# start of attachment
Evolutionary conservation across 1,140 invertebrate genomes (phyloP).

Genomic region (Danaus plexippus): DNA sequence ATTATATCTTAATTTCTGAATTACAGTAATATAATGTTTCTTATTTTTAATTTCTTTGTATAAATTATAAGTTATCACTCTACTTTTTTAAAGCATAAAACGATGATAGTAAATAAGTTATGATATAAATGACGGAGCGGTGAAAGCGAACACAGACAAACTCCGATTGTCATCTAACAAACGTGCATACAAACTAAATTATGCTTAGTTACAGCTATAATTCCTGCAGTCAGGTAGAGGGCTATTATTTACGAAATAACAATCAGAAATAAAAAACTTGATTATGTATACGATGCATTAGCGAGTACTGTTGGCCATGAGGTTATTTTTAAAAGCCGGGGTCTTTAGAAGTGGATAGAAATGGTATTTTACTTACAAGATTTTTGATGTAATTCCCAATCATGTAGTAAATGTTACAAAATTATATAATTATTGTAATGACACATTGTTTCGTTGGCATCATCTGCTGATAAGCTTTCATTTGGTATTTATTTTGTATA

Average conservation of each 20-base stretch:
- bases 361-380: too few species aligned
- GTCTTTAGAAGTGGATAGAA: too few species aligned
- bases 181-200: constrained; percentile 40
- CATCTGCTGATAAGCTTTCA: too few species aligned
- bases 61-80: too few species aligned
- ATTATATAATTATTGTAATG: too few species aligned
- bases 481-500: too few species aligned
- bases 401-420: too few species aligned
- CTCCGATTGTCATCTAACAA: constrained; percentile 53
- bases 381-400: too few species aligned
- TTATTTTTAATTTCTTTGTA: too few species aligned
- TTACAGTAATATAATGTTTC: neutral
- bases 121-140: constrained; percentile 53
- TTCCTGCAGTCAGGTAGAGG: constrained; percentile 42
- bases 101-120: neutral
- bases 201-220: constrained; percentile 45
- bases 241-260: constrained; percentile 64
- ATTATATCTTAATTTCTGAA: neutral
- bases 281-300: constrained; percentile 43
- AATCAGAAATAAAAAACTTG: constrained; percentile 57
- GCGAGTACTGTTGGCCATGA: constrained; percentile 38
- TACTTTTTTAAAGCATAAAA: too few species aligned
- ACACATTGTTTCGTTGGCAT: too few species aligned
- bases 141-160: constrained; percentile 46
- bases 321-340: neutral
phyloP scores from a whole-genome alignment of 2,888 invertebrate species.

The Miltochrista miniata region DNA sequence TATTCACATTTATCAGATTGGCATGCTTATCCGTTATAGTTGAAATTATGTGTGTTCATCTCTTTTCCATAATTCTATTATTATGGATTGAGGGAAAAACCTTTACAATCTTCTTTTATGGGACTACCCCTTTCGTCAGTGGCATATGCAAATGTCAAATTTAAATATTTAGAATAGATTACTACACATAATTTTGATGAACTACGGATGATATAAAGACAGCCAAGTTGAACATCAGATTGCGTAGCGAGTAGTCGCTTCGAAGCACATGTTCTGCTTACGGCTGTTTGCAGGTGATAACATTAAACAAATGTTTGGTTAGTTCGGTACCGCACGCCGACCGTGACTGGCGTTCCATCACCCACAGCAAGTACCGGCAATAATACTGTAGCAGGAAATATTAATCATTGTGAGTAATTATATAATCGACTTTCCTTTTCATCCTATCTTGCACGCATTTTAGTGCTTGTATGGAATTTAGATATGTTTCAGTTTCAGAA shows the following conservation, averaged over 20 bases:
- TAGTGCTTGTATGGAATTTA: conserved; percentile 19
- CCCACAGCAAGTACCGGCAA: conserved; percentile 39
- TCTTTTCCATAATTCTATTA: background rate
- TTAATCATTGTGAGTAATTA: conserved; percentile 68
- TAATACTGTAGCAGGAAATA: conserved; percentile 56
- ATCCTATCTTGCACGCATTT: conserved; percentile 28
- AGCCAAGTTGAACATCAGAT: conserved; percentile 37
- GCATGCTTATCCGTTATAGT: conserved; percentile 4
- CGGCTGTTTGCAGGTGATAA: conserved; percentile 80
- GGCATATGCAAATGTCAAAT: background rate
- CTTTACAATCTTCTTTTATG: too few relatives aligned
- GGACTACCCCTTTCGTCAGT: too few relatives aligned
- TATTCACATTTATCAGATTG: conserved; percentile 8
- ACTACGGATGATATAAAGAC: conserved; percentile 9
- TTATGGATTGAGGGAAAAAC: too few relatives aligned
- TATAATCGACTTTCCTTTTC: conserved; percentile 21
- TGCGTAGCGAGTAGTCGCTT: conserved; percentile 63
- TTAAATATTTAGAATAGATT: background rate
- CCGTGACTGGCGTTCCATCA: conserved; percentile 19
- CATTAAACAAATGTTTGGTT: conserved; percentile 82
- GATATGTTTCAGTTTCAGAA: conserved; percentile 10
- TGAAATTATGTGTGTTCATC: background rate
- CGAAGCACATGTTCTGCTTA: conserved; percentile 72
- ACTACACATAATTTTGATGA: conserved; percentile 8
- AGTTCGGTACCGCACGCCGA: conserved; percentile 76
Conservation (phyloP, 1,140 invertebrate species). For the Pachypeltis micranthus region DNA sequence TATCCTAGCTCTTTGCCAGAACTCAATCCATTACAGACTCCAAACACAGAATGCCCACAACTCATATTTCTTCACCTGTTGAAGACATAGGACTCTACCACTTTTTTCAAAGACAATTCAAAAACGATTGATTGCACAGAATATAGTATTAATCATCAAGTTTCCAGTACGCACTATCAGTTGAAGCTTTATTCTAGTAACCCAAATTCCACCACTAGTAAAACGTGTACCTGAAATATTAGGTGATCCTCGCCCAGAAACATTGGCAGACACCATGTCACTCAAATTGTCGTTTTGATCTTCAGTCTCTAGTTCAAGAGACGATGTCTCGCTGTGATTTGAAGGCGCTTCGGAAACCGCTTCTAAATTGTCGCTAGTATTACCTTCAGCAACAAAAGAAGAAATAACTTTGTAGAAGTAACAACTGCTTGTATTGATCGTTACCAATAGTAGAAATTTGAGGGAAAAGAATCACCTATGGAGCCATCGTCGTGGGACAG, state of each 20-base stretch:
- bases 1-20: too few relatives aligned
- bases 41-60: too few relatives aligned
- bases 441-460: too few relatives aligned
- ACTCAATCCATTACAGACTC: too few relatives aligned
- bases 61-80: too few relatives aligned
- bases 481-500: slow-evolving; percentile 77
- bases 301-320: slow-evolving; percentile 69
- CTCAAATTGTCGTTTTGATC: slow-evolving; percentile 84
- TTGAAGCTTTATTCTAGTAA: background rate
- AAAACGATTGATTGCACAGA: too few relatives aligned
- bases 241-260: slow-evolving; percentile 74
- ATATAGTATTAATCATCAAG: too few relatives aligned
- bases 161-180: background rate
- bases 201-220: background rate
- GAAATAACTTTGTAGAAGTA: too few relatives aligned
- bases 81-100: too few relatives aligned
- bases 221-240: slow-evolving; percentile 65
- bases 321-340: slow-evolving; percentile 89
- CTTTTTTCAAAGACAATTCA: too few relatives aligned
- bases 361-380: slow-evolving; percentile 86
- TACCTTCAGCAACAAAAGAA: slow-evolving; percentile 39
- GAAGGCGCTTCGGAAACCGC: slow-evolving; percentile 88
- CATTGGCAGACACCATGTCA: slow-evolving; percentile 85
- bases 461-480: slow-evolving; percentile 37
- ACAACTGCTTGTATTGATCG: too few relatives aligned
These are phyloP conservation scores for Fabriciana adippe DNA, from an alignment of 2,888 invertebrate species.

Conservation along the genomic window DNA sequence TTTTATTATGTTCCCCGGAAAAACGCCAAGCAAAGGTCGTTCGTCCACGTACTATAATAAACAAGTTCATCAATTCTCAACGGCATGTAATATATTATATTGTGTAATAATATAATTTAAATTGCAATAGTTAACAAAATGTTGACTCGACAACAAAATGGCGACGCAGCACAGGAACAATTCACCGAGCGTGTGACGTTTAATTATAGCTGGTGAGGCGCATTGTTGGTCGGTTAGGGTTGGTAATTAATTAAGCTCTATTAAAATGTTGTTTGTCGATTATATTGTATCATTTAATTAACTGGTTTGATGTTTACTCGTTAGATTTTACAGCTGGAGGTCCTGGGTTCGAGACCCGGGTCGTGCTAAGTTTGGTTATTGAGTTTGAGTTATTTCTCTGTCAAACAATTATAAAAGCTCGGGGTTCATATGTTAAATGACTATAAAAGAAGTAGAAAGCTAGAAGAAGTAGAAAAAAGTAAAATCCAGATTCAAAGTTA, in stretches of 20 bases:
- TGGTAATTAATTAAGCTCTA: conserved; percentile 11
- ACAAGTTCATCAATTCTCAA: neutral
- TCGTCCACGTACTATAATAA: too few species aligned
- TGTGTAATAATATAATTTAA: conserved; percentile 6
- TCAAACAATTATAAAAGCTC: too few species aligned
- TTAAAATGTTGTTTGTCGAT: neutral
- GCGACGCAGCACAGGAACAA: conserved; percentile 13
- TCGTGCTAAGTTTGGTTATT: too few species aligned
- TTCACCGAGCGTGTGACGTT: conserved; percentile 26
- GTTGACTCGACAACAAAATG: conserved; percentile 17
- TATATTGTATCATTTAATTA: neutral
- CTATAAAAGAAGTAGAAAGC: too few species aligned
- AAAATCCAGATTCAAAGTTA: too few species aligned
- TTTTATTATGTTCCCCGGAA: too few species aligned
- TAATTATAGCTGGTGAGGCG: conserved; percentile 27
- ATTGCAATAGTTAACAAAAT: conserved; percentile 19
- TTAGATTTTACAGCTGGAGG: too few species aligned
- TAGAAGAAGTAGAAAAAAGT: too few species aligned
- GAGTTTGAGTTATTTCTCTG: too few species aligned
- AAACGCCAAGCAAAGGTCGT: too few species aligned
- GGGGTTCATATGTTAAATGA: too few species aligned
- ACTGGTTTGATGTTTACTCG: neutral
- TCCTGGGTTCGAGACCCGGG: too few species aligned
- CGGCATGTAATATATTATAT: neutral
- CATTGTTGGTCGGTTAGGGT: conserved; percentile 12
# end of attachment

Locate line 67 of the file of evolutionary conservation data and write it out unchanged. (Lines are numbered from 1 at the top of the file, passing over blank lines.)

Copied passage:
- bases 241-260: slow-evolving; percentile 74